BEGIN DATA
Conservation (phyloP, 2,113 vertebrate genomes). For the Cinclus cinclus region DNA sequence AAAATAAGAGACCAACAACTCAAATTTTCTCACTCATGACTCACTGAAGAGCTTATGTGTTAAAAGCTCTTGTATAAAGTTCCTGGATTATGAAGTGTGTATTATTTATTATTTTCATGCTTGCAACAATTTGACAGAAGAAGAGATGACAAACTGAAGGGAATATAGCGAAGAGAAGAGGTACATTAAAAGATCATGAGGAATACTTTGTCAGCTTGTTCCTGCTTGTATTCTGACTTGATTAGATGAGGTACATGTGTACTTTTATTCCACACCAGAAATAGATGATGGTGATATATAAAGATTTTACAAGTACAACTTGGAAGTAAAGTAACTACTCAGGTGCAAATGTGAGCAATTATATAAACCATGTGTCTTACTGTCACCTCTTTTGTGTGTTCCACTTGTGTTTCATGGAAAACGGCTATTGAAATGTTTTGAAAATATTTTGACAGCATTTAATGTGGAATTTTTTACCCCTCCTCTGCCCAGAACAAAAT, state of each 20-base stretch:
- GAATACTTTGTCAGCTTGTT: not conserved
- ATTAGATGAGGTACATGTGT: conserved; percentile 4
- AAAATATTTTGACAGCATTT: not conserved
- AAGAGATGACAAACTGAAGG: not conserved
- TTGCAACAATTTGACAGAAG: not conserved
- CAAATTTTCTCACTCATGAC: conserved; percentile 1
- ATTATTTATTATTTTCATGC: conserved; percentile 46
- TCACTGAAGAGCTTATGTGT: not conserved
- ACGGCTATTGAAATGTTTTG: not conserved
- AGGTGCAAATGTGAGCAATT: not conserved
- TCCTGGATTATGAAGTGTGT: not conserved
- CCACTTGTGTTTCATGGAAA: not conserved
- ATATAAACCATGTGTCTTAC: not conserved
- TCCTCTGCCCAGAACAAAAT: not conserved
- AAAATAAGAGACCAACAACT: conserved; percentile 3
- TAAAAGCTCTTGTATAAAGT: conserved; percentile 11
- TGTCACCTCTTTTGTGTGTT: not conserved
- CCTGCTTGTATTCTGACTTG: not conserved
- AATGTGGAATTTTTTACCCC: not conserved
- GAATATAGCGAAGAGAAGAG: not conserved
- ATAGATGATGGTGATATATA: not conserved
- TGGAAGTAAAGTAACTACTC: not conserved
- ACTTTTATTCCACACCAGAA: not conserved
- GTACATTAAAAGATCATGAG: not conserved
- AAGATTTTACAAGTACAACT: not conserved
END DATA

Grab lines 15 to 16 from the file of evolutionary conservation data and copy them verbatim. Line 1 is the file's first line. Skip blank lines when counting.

- TCCTCTGCCCAGAACAAAAT: not conserved
- AAAATAAGAGACCAACAACT: conserved; percentile 3